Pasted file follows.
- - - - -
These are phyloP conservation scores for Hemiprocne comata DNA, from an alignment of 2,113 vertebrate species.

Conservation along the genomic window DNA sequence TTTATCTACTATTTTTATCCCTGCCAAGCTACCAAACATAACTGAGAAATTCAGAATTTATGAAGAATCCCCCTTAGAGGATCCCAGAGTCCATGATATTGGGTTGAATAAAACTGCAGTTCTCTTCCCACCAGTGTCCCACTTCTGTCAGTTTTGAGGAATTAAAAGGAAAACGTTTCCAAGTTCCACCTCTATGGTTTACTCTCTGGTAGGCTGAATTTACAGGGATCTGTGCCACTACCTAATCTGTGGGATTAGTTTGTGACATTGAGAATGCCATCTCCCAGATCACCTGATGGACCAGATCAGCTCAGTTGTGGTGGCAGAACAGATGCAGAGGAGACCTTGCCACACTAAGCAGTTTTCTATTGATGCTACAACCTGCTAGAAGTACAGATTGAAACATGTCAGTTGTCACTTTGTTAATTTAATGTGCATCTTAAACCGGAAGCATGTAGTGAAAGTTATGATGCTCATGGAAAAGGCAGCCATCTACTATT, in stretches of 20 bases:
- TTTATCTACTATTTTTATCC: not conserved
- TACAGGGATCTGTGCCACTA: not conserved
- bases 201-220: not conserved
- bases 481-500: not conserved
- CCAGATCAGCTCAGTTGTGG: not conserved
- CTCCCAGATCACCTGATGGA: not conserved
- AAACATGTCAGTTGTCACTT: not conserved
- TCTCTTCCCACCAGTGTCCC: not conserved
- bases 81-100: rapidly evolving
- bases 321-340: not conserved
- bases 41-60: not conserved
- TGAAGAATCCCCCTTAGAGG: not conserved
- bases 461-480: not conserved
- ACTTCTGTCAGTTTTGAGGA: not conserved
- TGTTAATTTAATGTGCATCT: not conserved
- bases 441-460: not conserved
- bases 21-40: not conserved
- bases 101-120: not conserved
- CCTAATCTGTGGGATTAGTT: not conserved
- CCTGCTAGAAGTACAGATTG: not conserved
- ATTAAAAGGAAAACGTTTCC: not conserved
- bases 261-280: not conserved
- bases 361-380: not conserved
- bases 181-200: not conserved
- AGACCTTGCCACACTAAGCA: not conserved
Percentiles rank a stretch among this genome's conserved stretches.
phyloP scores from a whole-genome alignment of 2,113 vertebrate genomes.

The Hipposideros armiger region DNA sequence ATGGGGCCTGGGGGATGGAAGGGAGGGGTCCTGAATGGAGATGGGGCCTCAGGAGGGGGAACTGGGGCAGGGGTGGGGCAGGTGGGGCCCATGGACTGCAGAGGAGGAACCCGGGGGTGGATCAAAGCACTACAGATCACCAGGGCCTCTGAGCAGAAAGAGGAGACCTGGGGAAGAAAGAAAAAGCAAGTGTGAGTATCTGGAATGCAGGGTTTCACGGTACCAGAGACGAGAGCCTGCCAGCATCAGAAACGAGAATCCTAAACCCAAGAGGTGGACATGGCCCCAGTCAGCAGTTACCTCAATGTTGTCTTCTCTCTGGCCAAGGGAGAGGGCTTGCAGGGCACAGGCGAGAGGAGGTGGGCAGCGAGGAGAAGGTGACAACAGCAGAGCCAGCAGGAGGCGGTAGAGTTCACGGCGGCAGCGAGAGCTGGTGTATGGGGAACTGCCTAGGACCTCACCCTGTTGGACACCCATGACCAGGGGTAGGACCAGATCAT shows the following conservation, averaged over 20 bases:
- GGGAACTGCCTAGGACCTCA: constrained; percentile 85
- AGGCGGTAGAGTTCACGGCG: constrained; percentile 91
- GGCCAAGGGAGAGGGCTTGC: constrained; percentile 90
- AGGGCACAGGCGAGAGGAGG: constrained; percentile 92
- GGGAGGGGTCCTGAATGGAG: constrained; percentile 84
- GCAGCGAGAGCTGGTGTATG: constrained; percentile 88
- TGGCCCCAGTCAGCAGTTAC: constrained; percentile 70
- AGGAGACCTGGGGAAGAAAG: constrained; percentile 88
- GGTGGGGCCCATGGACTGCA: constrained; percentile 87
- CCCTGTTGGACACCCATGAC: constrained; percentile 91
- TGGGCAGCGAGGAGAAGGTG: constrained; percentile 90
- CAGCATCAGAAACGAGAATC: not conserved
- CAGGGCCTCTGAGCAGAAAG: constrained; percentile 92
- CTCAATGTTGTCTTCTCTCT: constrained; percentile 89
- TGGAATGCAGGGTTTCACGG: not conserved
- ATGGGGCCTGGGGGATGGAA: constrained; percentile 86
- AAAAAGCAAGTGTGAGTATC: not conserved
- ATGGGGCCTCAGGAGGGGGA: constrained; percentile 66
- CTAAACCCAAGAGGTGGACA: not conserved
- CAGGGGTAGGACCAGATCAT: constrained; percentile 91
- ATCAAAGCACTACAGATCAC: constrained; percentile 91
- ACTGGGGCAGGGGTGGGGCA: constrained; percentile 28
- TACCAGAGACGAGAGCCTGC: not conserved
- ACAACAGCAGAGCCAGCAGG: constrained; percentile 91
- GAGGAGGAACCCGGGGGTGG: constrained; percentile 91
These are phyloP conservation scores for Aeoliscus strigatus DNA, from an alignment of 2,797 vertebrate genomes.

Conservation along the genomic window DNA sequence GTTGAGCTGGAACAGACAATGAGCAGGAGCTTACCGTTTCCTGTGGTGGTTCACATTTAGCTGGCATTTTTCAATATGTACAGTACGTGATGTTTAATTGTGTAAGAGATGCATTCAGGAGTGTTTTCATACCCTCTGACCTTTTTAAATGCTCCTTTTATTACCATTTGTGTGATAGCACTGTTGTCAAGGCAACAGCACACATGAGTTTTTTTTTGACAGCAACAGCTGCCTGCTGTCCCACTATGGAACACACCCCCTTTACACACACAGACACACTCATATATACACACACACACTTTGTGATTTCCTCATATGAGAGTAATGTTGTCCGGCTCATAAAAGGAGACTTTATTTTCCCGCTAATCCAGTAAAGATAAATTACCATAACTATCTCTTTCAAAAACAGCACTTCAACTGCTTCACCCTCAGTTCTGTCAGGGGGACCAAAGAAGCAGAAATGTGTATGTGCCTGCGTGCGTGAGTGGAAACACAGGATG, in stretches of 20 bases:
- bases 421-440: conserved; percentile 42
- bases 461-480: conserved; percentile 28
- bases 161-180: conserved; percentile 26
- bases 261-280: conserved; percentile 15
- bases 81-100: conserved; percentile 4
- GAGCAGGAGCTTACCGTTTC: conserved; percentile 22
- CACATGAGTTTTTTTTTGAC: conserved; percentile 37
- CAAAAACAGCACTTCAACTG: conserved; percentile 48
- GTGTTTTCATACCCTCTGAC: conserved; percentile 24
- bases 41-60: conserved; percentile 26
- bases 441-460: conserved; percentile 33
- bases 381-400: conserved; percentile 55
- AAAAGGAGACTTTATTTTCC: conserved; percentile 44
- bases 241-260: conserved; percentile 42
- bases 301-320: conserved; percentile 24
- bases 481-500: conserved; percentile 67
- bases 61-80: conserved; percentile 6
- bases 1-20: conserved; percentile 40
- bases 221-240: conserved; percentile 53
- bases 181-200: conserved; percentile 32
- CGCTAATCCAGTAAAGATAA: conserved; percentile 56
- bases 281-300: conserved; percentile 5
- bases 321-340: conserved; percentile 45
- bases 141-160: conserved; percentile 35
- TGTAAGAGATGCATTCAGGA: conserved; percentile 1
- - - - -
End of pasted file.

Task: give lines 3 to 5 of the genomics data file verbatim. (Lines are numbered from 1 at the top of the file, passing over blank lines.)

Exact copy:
- TTTATCTACTATTTTTATCC: not conserved
- TACAGGGATCTGTGCCACTA: not conserved
- bases 201-220: not conserved